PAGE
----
Note that Hashcat is closed source. An open source alternative is John the Ripper .
Note also that there's a GPU-enabled version of hashcat, ocl-hashcat.
Whether you'll ever have a legitimate need for this stuff depends, but apart from the fun of it -- and the feelings of Power that cracking gives you -- being able to crack the odd password does serve as an eye opener to how easy this can be under the right circumstances. And who knows? You might find a justified use for it, especially if you're in academia where old computers and poor discipline abounds, and you are faced with computers that belong to you but were set up without any proper records.
sudo apt-get install p7zip-full sudo mkdir /opt/hashcat -p sudo chown $USER /opt/hashcat cd /opt/hashcat wget http://hashcat.net/files/hashcat-0.44.7z wget http://hashcat.net/files/hashcat-gui-0.5.1.7z wget http://runamux.net/search/download/file/95wr2RdM/rockyoutxt.bz2 7z x hashcat-0.44.7z 7z x hashcat-gui-0.5.1.7z bunzip2 rockyoutxt.bz2 echo 'export PATH=$PATH:/opt/hashcat/hashcat-0.44:/opt/hashcat/hashcat-gui-0.5.1' >> ~/.bashrc source ~/.bashrc
Let's generate a file of simple passwords to crack:
echo -n "city" | md5sum > test.list echo -n "n00b" | md5sum >> test.list echo -n "123654"| md5sum >> test.list echo -n "Chicago"| md5sum >> test.list cat test.listEdit the test.list file to remove all the ' - '. Note that you need to run hashcat-gui in your /opt/hashcat/hashcat-0.44/ folder. Start hashcat-gui:4ed5d2eaed1a1fadcc41ad1d58ed603e 16e029226d8960b2d7cba16cab5f7044 733d7be2196ff70efaf6913fc8bdcabf 9cfa1e69f507d007a516eb3e9f5074e2
cd /opt/hashcat/hashcat-0.44/ hashcat-gui64.bin
Once it has finished, you can look at the output
cat test.list.outUse the rule set best64 and it cracks all passwords and does it fast:733d7be2196ff70efaf6913fc8bdcabf:123654 9cfa1e69f507d007a516eb3e9f5074e2:Chicago 4ed5d2eaed1a1fadcc41ad1d58ed603e:city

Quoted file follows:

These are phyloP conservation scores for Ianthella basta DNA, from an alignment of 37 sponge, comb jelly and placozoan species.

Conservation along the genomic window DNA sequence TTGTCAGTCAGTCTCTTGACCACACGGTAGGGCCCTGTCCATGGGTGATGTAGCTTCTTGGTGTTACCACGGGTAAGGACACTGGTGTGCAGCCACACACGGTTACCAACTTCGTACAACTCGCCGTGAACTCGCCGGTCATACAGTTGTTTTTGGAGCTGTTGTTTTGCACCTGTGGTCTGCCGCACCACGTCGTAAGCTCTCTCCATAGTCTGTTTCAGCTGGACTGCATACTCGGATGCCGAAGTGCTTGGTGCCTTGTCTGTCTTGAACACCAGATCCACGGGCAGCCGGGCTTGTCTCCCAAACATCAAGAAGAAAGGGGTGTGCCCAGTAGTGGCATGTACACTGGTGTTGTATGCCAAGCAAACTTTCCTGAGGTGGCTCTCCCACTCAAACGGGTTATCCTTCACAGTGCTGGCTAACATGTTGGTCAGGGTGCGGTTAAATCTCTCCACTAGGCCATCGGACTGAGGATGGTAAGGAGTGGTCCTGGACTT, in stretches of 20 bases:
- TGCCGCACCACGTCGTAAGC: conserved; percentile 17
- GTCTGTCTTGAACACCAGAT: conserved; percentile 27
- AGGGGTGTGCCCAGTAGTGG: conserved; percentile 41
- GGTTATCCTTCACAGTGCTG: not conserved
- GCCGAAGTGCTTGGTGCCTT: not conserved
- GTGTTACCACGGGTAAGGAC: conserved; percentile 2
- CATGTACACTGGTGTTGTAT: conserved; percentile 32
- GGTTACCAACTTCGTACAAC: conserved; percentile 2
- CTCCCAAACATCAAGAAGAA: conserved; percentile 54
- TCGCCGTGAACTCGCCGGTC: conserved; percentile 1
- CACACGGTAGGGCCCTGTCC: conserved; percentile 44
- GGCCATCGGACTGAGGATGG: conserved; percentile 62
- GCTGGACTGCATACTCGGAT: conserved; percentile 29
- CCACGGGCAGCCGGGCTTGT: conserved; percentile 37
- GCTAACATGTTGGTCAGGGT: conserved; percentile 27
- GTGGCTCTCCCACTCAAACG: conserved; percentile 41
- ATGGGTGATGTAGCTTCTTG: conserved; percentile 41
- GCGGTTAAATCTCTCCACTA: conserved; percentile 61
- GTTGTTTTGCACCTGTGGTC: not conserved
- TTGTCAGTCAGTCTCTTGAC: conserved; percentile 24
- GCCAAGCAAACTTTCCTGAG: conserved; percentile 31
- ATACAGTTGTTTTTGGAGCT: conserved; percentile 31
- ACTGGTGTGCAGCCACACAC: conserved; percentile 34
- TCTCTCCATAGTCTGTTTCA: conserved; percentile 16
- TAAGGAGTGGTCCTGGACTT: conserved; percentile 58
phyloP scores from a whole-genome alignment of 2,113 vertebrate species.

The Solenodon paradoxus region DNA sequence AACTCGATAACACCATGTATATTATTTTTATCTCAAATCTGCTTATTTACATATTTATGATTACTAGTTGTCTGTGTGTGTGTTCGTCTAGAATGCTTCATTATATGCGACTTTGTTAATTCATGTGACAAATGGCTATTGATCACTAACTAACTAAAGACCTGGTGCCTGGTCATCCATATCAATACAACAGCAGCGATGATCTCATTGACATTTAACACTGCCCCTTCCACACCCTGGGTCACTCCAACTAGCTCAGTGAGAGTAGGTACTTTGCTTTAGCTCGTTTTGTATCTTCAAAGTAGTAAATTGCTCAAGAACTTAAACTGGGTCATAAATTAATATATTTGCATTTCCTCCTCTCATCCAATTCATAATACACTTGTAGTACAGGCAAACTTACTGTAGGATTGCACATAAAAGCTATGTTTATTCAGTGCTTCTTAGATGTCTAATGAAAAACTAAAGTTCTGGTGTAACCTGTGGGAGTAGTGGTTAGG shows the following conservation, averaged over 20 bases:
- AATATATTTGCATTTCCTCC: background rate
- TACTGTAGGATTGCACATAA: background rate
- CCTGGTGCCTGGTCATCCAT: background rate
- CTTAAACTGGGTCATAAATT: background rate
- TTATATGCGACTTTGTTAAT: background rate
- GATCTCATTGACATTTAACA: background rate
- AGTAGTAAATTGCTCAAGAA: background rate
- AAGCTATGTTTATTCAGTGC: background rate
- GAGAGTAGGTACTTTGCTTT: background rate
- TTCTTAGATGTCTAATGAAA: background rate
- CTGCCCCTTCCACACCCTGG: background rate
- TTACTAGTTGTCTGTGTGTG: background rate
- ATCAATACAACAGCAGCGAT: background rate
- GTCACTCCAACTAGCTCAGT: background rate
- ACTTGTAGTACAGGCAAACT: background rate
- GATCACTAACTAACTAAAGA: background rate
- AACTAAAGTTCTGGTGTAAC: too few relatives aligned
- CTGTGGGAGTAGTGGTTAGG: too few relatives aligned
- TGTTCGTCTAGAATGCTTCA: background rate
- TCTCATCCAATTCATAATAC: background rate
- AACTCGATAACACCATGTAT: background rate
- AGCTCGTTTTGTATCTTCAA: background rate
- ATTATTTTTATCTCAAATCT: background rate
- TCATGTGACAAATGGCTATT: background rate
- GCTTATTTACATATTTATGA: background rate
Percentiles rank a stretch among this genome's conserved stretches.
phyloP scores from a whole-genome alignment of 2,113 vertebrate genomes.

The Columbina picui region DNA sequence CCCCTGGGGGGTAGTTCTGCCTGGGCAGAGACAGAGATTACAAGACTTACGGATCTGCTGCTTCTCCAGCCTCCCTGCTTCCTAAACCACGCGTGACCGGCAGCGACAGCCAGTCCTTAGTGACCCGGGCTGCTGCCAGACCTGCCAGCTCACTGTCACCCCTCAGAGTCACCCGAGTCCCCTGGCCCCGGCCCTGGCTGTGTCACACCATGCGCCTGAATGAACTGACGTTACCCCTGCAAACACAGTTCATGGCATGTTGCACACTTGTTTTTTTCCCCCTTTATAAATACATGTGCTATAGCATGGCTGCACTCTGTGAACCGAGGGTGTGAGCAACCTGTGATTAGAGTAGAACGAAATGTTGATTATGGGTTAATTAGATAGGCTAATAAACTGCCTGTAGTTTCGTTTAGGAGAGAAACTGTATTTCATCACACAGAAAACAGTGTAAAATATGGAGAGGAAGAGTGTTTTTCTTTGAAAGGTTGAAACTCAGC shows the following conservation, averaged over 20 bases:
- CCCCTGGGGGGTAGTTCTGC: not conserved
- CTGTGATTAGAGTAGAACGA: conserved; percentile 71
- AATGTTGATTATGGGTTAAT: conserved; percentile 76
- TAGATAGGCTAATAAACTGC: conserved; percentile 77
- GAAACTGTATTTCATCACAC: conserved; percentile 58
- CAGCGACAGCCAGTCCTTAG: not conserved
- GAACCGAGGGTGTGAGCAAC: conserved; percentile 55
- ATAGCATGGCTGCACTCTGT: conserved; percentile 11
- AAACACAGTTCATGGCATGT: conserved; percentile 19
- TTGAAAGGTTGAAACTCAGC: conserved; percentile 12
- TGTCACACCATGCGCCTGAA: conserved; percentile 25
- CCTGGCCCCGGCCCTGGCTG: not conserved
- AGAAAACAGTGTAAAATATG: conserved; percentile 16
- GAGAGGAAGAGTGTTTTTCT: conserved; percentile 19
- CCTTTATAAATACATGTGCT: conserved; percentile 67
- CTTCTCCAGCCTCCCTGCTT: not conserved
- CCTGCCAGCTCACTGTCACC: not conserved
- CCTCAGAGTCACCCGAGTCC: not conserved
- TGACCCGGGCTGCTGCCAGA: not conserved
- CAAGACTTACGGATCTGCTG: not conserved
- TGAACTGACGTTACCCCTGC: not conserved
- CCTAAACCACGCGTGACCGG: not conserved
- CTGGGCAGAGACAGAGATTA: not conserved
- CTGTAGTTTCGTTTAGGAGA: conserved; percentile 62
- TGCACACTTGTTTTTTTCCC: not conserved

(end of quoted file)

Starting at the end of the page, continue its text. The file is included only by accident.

My account password wasn't cracked by this though, but all that we can be certain that it means is that it would take someone more than 30 seconds to do so. Maybe 35 seconds, maybe 2 years -- we can't tell.733d7be2196ff70efaf6913fc8bdcabf:123654 9cfa1e69f507d007a516eb3e9f5074e2:Chicago 4ed5d2eaed1a1fadcc41ad1d58ed603e:city 16e029226d8960b2d7cba16cab5f7044:n00b
If you want to compare with John the Ripper you could do e.g.
mpirun -n 6 run/./john test.list --wordlist=rockyoutxt --format=raw-md5
to do list-based cracking and
mpirun -n 6 run/./john test.list--format=raw-md5
John the Ripper works well for windows passwords as well (might write about that in another post)
To crack actual linux user passwords, you'll need to access /etc/shadow and only root should be able to do that. Looking at /etc/password we have for example
I've made up the string above (using mkpasswd -m sha-512 -S MyySaltt which is salted using MyySaltt. ). Anyway, copy the hash, e.g.guest:$6$MyySaltt$eZXKl12CRRPZW1O/wKpodIB76f46NNVQ3o2Pyvh3m0QeHaW20WthUCkeLCZSPS6o9lks8g4Ua8v6OqbIXZw4r.:12567:0:88888:3:::
to a file, e.g. nutest.list
man cryptThe $6$ means that it's a SHA-512 hashed password.ID | Method --------------------------------------------------------- 1 | MD5 2a | Blowfish (not in mainline glibc; added in some | Linux distributions) 5 | SHA-256 (since glibc 2.7) 6 | SHA-512 (since glibc 2.7)
Now run hashcat:
hashcat-cli64.bin -n 6 -m 1800 nutest.list rockyoutxt -r /opt/hashcat/hashcat-0.44/rules/best64.rule
where 1800 means SHA-512 (do hashcat --help to see what code to use) and 6 is the number of threads (six core CPU). You should be able to easily crack this one...